Project description:Spatial management tools, such as marine spatial planning and marine protected areas, are playing an increasingly important role in attempts to improve marine management and accommodate conflicting needs. Robust data are needed to inform decisions among different planning options, and early inclusion of stakeholder involvement is widely regarded as vital for success. One of the biggest stakeholder groups, and the most likely to be adversely impacted by spatial restrictions, is the fishing community. In order to take their priorities into account, planners need to understand spatial variation in their perceived value of the sea. Here a readily accessible, novel method for quantitatively mapping fishers' spatial access priorities is presented. Spatial access priority mapping, or SAPM, uses only basic functions of standard spreadsheet and GIS software. Unlike the use of remote-sensing data, SAPM actively engages fishers in participatory mapping, documenting rather than inferring their priorities. By so doing, SAPM also facilitates the gathering of other useful data, such as local ecological knowledge. The method was tested and validated in Northern Ireland, where over 100 fishers participated in a semi-structured questionnaire and mapping exercise. The response rate was excellent, 97%, demonstrating fishers' willingness to be involved. The resultant maps are easily accessible and instantly informative, providing a very clear visual indication of which areas are most important for the fishers. The maps also provide quantitative data, which can be used to analyse the relative impact of different management options on the fishing industry and can be incorporated into planning software, such as MARXAN, to ensure that conservation goals can be met at minimum negative impact to the industry. This research shows how spatial access priority mapping can facilitate the early engagement of fishers and the ready incorporation of their priorities into the decision-making process in a transparent, quantitative way.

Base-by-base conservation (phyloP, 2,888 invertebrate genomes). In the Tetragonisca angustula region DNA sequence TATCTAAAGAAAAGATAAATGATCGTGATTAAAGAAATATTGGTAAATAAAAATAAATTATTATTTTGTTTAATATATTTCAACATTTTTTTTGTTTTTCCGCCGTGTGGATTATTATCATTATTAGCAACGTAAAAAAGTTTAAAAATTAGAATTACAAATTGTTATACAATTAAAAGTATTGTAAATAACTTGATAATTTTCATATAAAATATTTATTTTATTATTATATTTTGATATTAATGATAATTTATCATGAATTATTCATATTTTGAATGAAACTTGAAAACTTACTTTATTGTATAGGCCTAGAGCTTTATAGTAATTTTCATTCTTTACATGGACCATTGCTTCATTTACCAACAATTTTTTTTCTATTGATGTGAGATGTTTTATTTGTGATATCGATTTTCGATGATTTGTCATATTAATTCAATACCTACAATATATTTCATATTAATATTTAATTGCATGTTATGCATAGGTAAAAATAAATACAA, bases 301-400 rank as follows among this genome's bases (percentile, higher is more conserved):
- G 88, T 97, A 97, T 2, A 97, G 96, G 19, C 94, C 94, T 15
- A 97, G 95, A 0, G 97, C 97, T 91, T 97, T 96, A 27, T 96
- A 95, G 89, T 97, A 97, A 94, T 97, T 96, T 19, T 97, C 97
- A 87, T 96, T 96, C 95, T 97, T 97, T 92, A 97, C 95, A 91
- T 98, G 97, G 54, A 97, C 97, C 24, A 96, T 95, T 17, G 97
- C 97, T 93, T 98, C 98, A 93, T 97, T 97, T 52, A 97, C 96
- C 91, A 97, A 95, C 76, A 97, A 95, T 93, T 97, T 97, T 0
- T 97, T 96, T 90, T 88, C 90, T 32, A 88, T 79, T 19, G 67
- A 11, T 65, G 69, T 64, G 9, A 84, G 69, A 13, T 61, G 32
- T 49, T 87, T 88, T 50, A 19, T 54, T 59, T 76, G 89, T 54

Project description:Human beings are the dominant top predator in the marine ecosystem. Throughout most of the global ocean this predation is carried out by industrial fishing vessels, that can now be observed in unprecedented detail via satellite monitoring of Automatic Identification System (AIS) messages. The spatial and temporal distribution of this fishing effort emerges from the coupled interaction of ecological and socio-economic drivers and can therefore yield insights on the dynamics of both the ecosystem and fishers. Here we analyze temporal variability of industrial fishing effort from 2015-2017 as recorded by global AIS coverage, and differentiated by fishing gear type. The strongest seasonal signal is a reduction of total deployed effort during the annual fishing moratorium on the numerically-dominant Chinese fleet, which occurs during boreal summer. An additional societally-controlled reduction of effort occurs during boreal winter holidays. After accounting for these societal controls, the total deployed effort is relatively invariant throughout the year for all gear types except squid jiggers and coastal purse seiners. Despite constant deployment levels, strong seasonal variability occurs in the spatial pattern of fishing effort for gears targeting motile pelagic species, including purse seiners, squid jiggers and longliners. Trawlers and fixed gears target bottom-associated coastal prey and show very little overall seasonality, although they exhibit more seasonal variation at locations that are further from port. Our results suggest that societal controls dominate the total deployment of fishing effort, while the behavior of pelagic fish, including seasonal migration and aggregation, is likely the most prominent driver of the spatial seasonal variations in global fishing effort.